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Comment Re:HOW many countries? (Score 1) 477

The summary is a *lie*.

MPEG-LA's patent list at shows patents in the US, Canada, Germany, Russia, South Korea, France, United Kingdom, Japan, Mexico, Singapore, Taiwan, Australia, China, Finland, Italy, Sweden, Austria, Belgium, Bulgaria, Switzerland, Czech Republic, Denmark, Spain, Hong Kong, Hungary, Ireland, Netherlands, Portugal, Romania, Turkey and Lichtenstein - and that's in the first 4 pages of a 56-page document, with most of the patents quite live.

Sure, patent law isn't enforced as vigorously in some of those countries as it is in the US, but to say that just South Korea and the USA are problem states is misleading and dangerous, particularly with ACTA coming down the pipeline.

Comment Re:30 IT people in a 500 employee company?! (Score 3, Insightful) 837

Re-image a dev box in use and you're toast. Programmers' machines get messy and they get messy fast when their job is to test and integrate new technologies and not just act as title inflated code monkeys. And to a certain extent, that mess has to stay there, though it also creates myriad fun problems. Throw in multiple platforms to the mix and food/beverage hardware failures and your dream of remote management is shot to hell.

If they're all office workers with remote storage, nuke the machines away, by all means. But a programmer's dev box is un-nukeable, except in the case of serious damage, as such action represents significant loss of knowledge, time and infrastructure development.

Comment Re:No, no. (Score 1) 799

Precisely my thoughts. Data structures and pointer management are important concepts to understand, but they should not be "end goals" so much as means to an end - a career in electrical engineering or programming - which is something the kid is not ready to decide upon.

Comment Re:doesnt matter to me (Score 1) 857

I HAVE done a humanities exam recently. And I printed in those lovely blue books so as to ensure that every word was completely legible to the grader. Cursive is not inherently easier to read - the least bit of sloppiness can render it illegible, in fact - and printing for two straight hours three times every two months is not so tiring as to cause massive physical trauma.

You absolutely need to learn how to print neatly and how to type, but these two skills are quite sufficient for every act of communication in an era where email is ubiquitous and IS the semi-formal communication medium. Further, printing is backwards compatible, so there is no risk of loss of communication with those whose skills include printing and cursive, but not typing.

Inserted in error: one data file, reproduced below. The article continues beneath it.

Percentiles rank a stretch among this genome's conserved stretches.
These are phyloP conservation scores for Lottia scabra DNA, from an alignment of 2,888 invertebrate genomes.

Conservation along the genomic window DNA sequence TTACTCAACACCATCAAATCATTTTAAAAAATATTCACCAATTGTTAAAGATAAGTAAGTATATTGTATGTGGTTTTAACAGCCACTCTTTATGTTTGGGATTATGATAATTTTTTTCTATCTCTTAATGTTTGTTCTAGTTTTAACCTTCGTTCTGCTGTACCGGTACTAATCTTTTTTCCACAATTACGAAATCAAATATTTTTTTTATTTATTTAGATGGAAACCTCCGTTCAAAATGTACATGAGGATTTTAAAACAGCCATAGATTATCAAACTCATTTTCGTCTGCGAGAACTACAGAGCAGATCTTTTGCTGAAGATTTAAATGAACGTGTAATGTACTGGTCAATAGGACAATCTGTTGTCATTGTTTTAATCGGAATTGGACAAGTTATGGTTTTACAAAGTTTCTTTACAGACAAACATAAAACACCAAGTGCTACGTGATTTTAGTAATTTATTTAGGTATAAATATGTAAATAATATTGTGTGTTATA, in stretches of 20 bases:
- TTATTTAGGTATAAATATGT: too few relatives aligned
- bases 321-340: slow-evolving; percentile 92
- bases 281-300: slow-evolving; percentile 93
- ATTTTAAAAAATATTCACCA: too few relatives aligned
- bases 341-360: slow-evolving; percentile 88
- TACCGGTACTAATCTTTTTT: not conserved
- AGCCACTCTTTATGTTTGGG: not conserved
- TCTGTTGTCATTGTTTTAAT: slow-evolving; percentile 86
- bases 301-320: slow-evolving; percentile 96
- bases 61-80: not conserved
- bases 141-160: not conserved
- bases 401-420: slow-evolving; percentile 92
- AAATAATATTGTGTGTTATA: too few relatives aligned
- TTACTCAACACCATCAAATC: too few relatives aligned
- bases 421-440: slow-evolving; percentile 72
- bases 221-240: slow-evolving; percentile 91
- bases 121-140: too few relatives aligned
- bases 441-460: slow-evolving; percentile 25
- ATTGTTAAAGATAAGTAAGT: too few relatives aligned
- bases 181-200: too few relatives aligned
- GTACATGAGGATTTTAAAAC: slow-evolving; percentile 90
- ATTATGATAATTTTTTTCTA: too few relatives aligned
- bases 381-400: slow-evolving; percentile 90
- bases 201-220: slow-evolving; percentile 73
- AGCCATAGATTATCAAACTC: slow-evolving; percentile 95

Comment Re:Holy shit? (Score 1) 950

That's just a waste of money. The doctor isn't going to be able to get the kids to exercise. You think a 15-year-old is going to be worried about long-term cardiovascular risk factors? For the teacher, this is an objective measure of physical activity, perfect in an era of helicopter parenting.

To the original question, heart rate information is NOT medical information unless it done under very strict conditions. A relatively low heart rate could be indicative of a very fit person OR a person who isn't exercising intensely. It thus has no value to anyone who can't access the curriculum.

Comment Re:Electronic Health Records is very hard (Score 1) 294

Whoa - I wasn't talking about the physicians, who barely record notes into the paper records anyway.

I'm referring to the secretaries who do the dictation (where the actual medical records are kept until they are recorded) and the Patient Records departments. These are secretaries, and the vast majority of them have no more interest in technology than the average physician has in say astrophysics.

On the topic of workflow in the clinical setting, physicians don't carry the charts with them from room to room. Nurses generally keep them updated, either in the patient room, or on the threshold of the patient's bay. Creating an iPod like docking station and something akin to a netbook or Kindle should provide ready synchronization and charging in one convenient package.

Note that the technology is here, but it hasn't been packaged properly for these environments.

Comment Re:Electronic Health Records is very hard (Score 1) 294

Scary neutrinos don't scare physicians and secretaries away. Computers themselves do.

Excel, Word and Internet Explorer are the only programs a lot of people in the health care industry are actually comfortable using (sorry, the mainframe apps hospitals still rely on are scary!), but they still tend to use them poorly.

There's frequently zero budget for IT training for non-IT staff. Many people still do things manually, even while using computers to do them. I can't tell you how many times I've seen hospital staff sort spreadsheets by hand in Excel using Copy and Paste - and from the menus no less.

There's a huge education curve and the egos of physicians add another serious impediment. And at medical schools that do research, PhD's have entirely too much say in the design of the tools they will use - and inevitably create a product that they themselves will not use.

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